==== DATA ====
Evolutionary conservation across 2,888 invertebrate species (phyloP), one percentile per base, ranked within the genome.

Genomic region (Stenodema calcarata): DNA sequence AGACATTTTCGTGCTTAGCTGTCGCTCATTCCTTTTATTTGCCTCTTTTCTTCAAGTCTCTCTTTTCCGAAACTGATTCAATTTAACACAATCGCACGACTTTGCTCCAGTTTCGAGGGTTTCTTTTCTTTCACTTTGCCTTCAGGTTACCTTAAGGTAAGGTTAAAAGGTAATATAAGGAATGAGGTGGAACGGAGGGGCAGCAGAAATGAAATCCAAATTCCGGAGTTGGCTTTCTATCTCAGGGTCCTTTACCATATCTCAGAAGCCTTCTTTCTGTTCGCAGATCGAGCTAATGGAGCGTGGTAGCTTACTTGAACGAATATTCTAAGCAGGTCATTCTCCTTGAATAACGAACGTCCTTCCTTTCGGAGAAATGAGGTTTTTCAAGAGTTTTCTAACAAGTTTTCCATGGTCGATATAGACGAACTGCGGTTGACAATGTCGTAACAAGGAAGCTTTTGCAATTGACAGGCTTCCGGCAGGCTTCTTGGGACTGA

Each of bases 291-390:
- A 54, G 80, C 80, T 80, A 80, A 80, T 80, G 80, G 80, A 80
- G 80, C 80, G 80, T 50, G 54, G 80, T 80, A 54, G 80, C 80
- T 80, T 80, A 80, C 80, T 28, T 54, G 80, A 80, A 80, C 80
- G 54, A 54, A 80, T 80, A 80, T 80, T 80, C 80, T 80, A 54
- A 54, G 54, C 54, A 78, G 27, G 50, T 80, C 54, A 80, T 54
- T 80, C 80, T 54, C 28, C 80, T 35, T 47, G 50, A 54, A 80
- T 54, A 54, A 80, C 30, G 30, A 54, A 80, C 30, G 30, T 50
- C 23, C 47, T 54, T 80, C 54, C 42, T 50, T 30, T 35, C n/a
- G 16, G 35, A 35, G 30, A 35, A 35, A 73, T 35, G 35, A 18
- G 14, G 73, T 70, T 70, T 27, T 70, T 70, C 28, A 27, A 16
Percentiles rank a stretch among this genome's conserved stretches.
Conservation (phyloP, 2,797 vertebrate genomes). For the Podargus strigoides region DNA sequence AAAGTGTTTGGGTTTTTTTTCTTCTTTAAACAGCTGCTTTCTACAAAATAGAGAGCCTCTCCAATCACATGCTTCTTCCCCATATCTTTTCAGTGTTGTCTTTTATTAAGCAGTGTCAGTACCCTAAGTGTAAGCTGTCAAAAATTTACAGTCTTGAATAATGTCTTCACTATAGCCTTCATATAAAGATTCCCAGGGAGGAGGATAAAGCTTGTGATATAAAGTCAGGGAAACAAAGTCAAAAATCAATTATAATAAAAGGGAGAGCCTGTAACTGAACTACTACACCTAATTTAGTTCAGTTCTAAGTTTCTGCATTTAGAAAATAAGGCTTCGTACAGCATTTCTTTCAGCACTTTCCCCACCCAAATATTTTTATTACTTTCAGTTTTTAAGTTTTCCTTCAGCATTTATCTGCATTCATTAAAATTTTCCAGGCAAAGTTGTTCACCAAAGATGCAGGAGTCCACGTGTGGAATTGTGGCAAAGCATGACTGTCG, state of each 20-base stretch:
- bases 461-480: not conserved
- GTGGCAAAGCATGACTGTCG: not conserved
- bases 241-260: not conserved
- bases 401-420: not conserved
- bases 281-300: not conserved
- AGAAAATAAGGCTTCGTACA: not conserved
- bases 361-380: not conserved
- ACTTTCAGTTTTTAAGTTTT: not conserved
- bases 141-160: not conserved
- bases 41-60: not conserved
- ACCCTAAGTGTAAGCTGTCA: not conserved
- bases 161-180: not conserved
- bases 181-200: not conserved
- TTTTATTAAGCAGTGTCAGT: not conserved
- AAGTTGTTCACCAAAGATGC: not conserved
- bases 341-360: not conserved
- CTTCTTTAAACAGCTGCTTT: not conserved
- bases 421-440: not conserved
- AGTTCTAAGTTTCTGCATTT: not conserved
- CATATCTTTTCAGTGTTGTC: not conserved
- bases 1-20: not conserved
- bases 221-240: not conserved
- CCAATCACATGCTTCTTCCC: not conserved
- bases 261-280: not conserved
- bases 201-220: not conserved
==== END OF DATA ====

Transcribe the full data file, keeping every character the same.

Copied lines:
Evolutionary conservation across 2,888 invertebrate species (phyloP), one percentile per base, ranked within the genome.

Genomic region (Stenodema calcarata): DNA sequence AGACATTTTCGTGCTTAGCTGTCGCTCATTCCTTTTATTTGCCTCTTTTCTTCAAGTCTCTCTTTTCCGAAACTGATTCAATTTAACACAATCGCACGACTTTGCTCCAGTTTCGAGGGTTTCTTTTCTTTCACTTTGCCTTCAGGTTACCTTAAGGTAAGGTTAAAAGGTAATATAAGGAATGAGGTGGAACGGAGGGGCAGCAGAAATGAAATCCAAATTCCGGAGTTGGCTTTCTATCTCAGGGTCCTTTACCATATCTCAGAAGCCTTCTTTCTGTTCGCAGATCGAGCTAATGGAGCGTGGTAGCTTACTTGAACGAATATTCTAAGCAGGTCATTCTCCTTGAATAACGAACGTCCTTCCTTTCGGAGAAATGAGGTTTTTCAAGAGTTTTCTAACAAGTTTTCCATGGTCGATATAGACGAACTGCGGTTGACAATGTCGTAACAAGGAAGCTTTTGCAATTGACAGGCTTCCGGCAGGCTTCTTGGGACTGA

Each of bases 291-390:
- A 54, G 80, C 80, T 80, A 80, A 80, T 80, G 80, G 80, A 80
- G 80, C 80, G 80, T 50, G 54, G 80, T 80, A 54, G 80, C 80
- T 80, T 80, A 80, C 80, T 28, T 54, G 80, A 80, A 80, C 80
- G 54, A 54, A 80, T 80, A 80, T 80, T 80, C 80, T 80, A 54
- A 54, G 54, C 54, A 78, G 27, G 50, T 80, C 54, A 80, T 54
- T 80, C 80, T 54, C 28, C 80, T 35, T 47, G 50, A 54, A 80
- T 54, A 54, A 80, C 30, G 30, A 54, A 80, C 30, G 30, T 50
- C 23, C 47, T 54, T 80, C 54, C 42, T 50, T 30, T 35, C n/a
- G 16, G 35, A 35, G 30, A 35, A 35, A 73, T 35, G 35, A 18
- G 14, G 73, T 70, T 70, T 27, T 70, T 70, C 28, A 27, A 16
Percentiles rank a stretch among this genome's conserved stretches.
Conservation (phyloP, 2,797 vertebrate genomes). For the Podargus strigoides region DNA sequence AAAGTGTTTGGGTTTTTTTTCTTCTTTAAACAGCTGCTTTCTACAAAATAGAGAGCCTCTCCAATCACATGCTTCTTCCCCATATCTTTTCAGTGTTGTCTTTTATTAAGCAGTGTCAGTACCCTAAGTGTAAGCTGTCAAAAATTTACAGTCTTGAATAATGTCTTCACTATAGCCTTCATATAAAGATTCCCAGGGAGGAGGATAAAGCTTGTGATATAAAGTCAGGGAAACAAAGTCAAAAATCAATTATAATAAAAGGGAGAGCCTGTAACTGAACTACTACACCTAATTTAGTTCAGTTCTAAGTTTCTGCATTTAGAAAATAAGGCTTCGTACAGCATTTCTTTCAGCACTTTCCCCACCCAAATATTTTTATTACTTTCAGTTTTTAAGTTTTCCTTCAGCATTTATCTGCATTCATTAAAATTTTCCAGGCAAAGTTGTTCACCAAAGATGCAGGAGTCCACGTGTGGAATTGTGGCAAAGCATGACTGTCG, state of each 20-base stretch:
- bases 461-480: not conserved
- GTGGCAAAGCATGACTGTCG: not conserved
- bases 241-260: not conserved
- bases 401-420: not conserved
- bases 281-300: not conserved
- AGAAAATAAGGCTTCGTACA: not conserved
- bases 361-380: not conserved
- ACTTTCAGTTTTTAAGTTTT: not conserved
- bases 141-160: not conserved
- bases 41-60: not conserved
- ACCCTAAGTGTAAGCTGTCA: not conserved
- bases 161-180: not conserved
- bases 181-200: not conserved
- TTTTATTAAGCAGTGTCAGT: not conserved
- AAGTTGTTCACCAAAGATGC: not conserved
- bases 341-360: not conserved
- CTTCTTTAAACAGCTGCTTT: not conserved
- bases 421-440: not conserved
- AGTTCTAAGTTTCTGCATTT: not conserved
- CATATCTTTTCAGTGTTGTC: not conserved
- bases 1-20: not conserved
- bases 221-240: not conserved
- CCAATCACATGCTTCTTCCC: not conserved
- bases 261-280: not conserved
- bases 201-220: not conserved